-Leighton Ford

 

When I find myself back out East, I try to set aside some time to reconnect with old friends from high school. It’s rather difficult when so many of them have their own jobs and lives and interests. Everyone’s busy. They call that adulting, I suppose. But on the off chance that any number of us were free, and we had enough gas money to get from one place to the other, we often would spend the night at the local bowling alley.

Of course, none of us are remotely good at bowling. Tomek, maybe. One of my friends considered shot put as a more effective means of getting all ten pins down. To us, it didn’t matter. We’d laugh as we shot the breeze, hearing how one another has been doing. We’d burn $50 in the process, but I felt it was always worth it. Except, for some reason, this past December.

Perhaps it had to do with the fact that my family had moved an hour away.

Perhaps it had to do with the chilliness of the New England winter evening.

Perhaps it had to do with the fact that my friend served me a thick slice of humble pie round after round of bowling.

But honestly, I think it had to do with something else.

When many of us were younger, I would wager most spent the day after a long rain making mudpies in the backyard. Like bowling with my friends, mudpie-making was something of a conference for toddlers – it was the thing to do for the outgoing child who desired making connections. In my neighborhood, any little person that disliked dirt was automatically suspect. But just like reflecting about the ultimate meaning of making mudpies, I wonder whether the habits and rituals we have are just as pointless sometimes.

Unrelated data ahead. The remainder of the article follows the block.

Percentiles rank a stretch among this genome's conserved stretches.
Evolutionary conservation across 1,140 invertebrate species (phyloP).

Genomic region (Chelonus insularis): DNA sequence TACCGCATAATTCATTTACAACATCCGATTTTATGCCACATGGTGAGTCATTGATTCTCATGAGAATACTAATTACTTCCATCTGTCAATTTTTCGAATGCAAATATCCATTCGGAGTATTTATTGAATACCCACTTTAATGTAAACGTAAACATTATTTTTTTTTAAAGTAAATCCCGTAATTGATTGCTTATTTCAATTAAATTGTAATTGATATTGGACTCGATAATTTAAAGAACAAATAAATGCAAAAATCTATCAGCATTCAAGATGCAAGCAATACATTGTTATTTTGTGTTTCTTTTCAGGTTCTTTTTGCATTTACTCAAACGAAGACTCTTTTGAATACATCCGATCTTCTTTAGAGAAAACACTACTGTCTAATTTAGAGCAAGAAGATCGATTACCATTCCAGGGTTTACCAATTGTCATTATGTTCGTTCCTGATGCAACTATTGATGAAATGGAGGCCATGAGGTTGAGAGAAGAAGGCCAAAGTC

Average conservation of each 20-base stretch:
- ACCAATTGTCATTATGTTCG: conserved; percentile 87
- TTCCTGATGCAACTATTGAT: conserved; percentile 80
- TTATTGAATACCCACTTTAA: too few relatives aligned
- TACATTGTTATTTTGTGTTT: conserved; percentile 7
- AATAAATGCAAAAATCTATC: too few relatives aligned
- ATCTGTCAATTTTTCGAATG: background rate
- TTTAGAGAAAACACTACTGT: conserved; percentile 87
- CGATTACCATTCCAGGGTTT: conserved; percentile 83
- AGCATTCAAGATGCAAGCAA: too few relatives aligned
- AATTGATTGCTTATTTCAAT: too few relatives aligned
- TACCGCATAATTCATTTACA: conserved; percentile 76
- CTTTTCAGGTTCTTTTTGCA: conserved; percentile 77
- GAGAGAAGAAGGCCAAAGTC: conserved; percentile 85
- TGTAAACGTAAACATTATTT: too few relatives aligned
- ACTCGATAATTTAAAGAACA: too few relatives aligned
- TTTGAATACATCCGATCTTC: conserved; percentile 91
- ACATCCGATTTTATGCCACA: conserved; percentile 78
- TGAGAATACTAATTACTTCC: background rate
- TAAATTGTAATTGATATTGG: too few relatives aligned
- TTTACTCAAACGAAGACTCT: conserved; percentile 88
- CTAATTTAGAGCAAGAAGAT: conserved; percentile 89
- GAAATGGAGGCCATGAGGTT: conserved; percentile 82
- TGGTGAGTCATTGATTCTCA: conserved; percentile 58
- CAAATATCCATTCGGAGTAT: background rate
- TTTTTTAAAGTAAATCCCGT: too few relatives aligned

Recently, I was given the passage on the Emmaus Road in Luke to read. It centers around two disciples walking home when suddenly Jesus shows up and decides to join them. Yet, strangely enough, the two cannot see that it is Jesus for one reason or another. Eventually, the three strike up a conversation. Finally, after sharing a meal do the disciples see their Teacher and Lord before them, and they run back to tell the others after he vanishes.

The story, at least for me, seems deceptively straightforward because it highlights something which I have adapted to take as my status quo. I believe that part of its significance rests on the notion that we humans are so caught up in our own circumstances and situations that we are blind to the presence of Christ around us. What I am learning constantly every day is that it is not in the loud and flashy things that Christ comes to us, but in the silence and the humble events of the day-to-day.

When Christ appeared to the disciples, they were kept from recognizing him. Yet, instead of demanding that they know who he is, Christ journeyed with them until the end of the day. I sometimes wonder whether it wasn’t God who prevented their recognition of Christ, but rather their concerns about the unfolding of events in Jerusalem.